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About Linda Richardson

Linda Richardson: President and CEO of Richardson, training consultants to corporations, banks, and investment banks globally. Richardson has 110 professionals, 15 regional offices in the United States, and presence in London, Australia, Singapore, Latin America, and Asia. Clients of Richardson include KPMG, Federal Express, General Mills, Tiffany & Co., Dell Computer, JP Morgan Chase & Co., Citibank, Chubb Group of Insurance Companies, and Kinko’s. Visit http://www.Richardson.com.

Linda Richardson Answers Sales Questions: Click Here For Free Answers
Questions to Help You Close?

Knowing all you can about the client’s decision process can give you an edge in winning the business. Let’s look at questions to ask.

If You Havent Done So Yet Ask for Feedback

With the new year comes a new page. Before you begin to fill the page, get a sense of what your clients and colleagues see as your strengths and your opportunities for improvement.

Prepare Your Seniors

A painfully uncomfortable sales scenario is the team call with a senior that does not go well. Whether the senior has been blindsided or the salesperson just wasn’t prepared, a bad call with a senior not only hurts the client relationship, but also internal credibility.

Final Presentations, The Finish Line

After days or weeks of preparation, after a strong presentation, don’t drop the ball as you near the finish line. How you follow up after your sales presentation will help you get across the line.

Turning AAs Into a Competitive Advantage

We surveyed 160 Administrative Assistants and Executive Secretaries and asked them to identify the key things salespeople could do to gain their support in reaching their bosses.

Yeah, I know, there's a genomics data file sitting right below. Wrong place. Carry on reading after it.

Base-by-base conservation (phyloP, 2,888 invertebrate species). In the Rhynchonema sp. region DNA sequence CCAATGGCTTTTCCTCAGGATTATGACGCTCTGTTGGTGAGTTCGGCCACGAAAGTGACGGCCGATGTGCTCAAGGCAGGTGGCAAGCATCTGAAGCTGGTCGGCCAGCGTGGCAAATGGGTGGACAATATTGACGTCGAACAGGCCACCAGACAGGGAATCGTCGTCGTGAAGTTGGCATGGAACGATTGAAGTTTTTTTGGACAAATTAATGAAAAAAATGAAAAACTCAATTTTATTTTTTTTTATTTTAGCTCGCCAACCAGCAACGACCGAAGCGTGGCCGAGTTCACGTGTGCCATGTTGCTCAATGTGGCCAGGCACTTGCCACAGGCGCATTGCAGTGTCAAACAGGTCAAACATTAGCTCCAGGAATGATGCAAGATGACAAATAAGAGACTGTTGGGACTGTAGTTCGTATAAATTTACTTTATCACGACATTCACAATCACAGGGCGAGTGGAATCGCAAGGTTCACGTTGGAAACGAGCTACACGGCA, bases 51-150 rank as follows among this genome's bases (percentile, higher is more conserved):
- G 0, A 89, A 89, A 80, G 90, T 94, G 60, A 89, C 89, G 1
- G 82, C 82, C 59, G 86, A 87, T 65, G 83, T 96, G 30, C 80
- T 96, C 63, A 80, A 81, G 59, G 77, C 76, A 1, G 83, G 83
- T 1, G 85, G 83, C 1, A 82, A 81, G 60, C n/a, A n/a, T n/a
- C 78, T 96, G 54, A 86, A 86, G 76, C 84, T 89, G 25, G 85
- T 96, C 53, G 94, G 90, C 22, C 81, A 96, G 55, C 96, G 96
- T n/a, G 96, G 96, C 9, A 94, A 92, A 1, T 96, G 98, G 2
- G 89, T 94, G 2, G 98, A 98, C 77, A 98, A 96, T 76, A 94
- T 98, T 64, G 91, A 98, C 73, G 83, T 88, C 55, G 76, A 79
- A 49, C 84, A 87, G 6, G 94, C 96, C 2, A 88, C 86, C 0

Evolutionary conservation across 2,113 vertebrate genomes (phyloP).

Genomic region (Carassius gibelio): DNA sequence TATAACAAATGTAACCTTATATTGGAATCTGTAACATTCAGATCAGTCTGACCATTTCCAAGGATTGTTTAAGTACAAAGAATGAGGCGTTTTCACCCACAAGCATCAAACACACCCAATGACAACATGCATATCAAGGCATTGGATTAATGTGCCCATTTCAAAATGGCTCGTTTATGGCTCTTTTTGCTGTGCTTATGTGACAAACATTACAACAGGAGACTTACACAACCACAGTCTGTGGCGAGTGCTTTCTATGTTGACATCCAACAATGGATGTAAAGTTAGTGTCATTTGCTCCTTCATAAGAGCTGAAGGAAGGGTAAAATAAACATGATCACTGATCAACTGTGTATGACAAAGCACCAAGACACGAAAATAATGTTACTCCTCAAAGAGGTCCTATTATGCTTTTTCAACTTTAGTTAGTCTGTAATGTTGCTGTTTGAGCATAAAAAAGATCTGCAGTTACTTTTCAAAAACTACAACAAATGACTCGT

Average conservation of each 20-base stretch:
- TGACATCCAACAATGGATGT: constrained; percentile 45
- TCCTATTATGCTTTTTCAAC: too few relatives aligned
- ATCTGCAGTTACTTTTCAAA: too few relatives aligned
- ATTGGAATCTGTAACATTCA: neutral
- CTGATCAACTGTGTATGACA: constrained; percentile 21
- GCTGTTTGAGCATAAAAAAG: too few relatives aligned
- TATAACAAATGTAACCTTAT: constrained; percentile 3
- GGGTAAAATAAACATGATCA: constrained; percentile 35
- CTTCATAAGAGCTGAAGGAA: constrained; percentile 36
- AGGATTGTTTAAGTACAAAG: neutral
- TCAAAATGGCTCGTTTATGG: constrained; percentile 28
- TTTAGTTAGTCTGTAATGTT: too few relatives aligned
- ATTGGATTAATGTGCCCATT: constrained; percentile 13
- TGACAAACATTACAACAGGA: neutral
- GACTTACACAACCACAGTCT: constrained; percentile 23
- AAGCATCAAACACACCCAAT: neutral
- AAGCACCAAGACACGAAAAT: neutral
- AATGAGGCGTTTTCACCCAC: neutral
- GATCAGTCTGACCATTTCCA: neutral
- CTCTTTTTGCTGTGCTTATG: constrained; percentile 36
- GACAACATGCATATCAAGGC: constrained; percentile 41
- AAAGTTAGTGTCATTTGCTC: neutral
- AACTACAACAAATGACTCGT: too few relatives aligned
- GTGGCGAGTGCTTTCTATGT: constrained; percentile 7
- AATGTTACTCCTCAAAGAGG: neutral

Overheard on the Street – On a “Sell” Phone?

A Salesman, traveling on Amtrak, placed a cell phone call to his client to follow up on an opportunity.

Client Demands That Are Tough or Impossible to Meet

In spite of your best efforts to meet client expectations, requests, and demands, there are times when you can’t deliver exactly what the client wants and/or exactly when he or she wants it. When you can’t meet a client demand, meet a time line, or deliver in spite of your best efforts, how you handle the situation can make a tremendous difference in how the client feels about it.

Exercise your Ears

How often have you heard it said “Salespeople don’t listen?” What does it mean not to listen? When clients say salespeople don’t listen, they usually don’t mean that during the sales call salespeople zone out. Few salespeople do that. In fact, most salespeople do try to listen. Yet they are perceived as not listening. So for 2004 let’s start by exercising our listening skills.

Opening the First Face-to-Face Meeting with a Prospect – Average or Exceptional?

What do you think of this opening with a prospect?

“I’m ______ from _____. Thank you for taking time out of your busy schedule to meet with me. I appreciate your time since I know this is your busy season. On the phone you mentioned you are looking to modify your X system. What I’d like to do today is talk about what we can do to help you meet your objectives.”

Discussing vs. Sending Price

In addition to connecting price to value, to help you justify your pricing there are a few more guidelines to follow when it comes to positioning pricing: don’t just send it, consider how you position it.

Prospecting: Getting through Voice Mail

Reaching a prospect is no easy feat. One salesperson experienced a voice mail obstacle that was more daunting for him than most.